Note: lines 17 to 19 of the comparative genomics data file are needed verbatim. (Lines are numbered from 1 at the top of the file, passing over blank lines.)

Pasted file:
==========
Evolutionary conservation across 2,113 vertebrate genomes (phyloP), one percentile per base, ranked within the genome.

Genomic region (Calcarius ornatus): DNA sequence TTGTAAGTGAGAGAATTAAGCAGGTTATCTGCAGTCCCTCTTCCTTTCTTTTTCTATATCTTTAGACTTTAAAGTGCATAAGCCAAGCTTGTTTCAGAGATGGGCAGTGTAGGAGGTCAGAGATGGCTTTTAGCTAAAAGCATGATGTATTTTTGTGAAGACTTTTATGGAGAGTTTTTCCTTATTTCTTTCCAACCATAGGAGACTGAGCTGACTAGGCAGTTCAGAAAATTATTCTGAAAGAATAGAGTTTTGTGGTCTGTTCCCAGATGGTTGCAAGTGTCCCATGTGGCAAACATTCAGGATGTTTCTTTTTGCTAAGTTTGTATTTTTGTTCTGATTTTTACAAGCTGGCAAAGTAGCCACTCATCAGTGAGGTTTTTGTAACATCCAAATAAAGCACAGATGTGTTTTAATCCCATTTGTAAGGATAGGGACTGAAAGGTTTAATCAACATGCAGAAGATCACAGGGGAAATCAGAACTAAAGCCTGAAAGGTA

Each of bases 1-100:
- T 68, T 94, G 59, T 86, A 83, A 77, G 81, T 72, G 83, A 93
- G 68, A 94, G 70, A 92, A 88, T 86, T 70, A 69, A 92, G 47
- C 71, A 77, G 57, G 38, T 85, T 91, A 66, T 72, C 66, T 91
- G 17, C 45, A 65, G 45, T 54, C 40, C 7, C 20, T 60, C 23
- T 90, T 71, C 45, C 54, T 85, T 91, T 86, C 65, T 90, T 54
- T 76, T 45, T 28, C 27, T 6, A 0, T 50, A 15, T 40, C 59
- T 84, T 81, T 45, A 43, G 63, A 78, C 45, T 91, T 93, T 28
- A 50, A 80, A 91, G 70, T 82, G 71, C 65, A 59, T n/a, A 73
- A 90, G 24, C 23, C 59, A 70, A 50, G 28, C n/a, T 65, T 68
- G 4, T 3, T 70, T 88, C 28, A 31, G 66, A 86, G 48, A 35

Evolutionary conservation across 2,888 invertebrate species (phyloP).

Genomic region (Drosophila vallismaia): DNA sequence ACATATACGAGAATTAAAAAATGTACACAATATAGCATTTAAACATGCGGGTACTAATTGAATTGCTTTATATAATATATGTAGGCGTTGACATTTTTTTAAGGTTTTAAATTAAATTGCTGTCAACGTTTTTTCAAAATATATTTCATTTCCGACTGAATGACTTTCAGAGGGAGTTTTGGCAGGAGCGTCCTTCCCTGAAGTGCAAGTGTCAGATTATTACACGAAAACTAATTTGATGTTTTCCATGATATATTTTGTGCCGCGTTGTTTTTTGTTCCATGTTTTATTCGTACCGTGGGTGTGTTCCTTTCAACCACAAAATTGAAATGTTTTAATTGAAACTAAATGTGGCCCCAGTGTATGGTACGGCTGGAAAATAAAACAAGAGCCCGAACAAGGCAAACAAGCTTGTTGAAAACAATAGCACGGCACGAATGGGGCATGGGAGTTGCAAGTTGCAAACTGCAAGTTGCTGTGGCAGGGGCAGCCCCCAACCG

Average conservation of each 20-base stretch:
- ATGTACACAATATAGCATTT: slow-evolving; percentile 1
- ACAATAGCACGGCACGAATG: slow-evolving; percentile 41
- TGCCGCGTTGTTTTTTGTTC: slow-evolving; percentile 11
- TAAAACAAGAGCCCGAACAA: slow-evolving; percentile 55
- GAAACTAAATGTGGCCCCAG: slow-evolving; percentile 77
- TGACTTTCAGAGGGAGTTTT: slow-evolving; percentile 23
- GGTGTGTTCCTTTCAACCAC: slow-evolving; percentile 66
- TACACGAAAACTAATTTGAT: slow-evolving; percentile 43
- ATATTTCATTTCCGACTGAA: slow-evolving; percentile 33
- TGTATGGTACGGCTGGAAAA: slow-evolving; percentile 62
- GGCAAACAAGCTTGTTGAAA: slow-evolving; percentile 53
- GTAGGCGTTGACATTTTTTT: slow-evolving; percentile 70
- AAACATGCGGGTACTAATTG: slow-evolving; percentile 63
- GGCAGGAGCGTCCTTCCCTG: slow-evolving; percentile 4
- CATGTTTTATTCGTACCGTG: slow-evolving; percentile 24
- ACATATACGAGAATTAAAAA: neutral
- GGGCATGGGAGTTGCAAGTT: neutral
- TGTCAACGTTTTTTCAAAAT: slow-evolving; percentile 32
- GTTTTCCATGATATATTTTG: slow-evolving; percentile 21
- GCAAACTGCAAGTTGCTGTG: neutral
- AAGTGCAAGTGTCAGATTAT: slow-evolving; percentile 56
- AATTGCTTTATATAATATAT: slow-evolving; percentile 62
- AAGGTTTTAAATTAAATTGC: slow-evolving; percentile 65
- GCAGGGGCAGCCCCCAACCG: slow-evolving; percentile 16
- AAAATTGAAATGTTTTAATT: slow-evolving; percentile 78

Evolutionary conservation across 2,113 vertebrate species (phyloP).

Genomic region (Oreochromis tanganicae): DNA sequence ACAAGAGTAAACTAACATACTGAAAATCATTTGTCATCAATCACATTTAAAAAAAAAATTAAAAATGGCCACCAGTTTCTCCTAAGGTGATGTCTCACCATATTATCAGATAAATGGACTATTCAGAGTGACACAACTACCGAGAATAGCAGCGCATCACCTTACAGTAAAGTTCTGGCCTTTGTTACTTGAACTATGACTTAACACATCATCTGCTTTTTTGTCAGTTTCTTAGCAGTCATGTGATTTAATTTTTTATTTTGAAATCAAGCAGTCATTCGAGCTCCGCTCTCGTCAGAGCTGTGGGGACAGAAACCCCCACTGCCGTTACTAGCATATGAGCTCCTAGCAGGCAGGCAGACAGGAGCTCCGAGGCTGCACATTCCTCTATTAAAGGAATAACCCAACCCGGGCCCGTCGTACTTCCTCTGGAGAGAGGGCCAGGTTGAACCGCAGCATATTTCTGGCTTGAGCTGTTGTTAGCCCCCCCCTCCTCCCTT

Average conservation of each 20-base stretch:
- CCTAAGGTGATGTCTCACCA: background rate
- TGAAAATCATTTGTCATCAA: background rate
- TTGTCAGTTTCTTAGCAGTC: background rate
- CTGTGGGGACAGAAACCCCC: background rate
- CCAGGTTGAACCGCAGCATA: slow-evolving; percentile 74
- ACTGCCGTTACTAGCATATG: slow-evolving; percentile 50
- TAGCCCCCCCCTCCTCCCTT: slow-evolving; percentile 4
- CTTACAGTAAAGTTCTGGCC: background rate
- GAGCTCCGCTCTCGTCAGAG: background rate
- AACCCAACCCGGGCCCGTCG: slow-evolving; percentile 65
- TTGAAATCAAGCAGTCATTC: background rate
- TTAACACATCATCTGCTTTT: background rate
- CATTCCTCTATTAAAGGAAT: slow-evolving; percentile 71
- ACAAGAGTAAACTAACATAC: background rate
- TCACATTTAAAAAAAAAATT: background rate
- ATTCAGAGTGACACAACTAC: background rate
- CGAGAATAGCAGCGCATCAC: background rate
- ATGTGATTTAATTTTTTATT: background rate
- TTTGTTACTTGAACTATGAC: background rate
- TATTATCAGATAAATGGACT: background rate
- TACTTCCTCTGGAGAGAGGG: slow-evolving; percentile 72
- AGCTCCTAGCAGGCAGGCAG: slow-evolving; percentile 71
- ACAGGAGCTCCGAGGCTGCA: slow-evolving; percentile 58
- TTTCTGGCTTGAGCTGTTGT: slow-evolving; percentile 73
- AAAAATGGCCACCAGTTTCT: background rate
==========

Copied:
- ATGTACACAATATAGCATTT: slow-evolving; percentile 1
- ACAATAGCACGGCACGAATG: slow-evolving; percentile 41
- TGCCGCGTTGTTTTTTGTTC: slow-evolving; percentile 11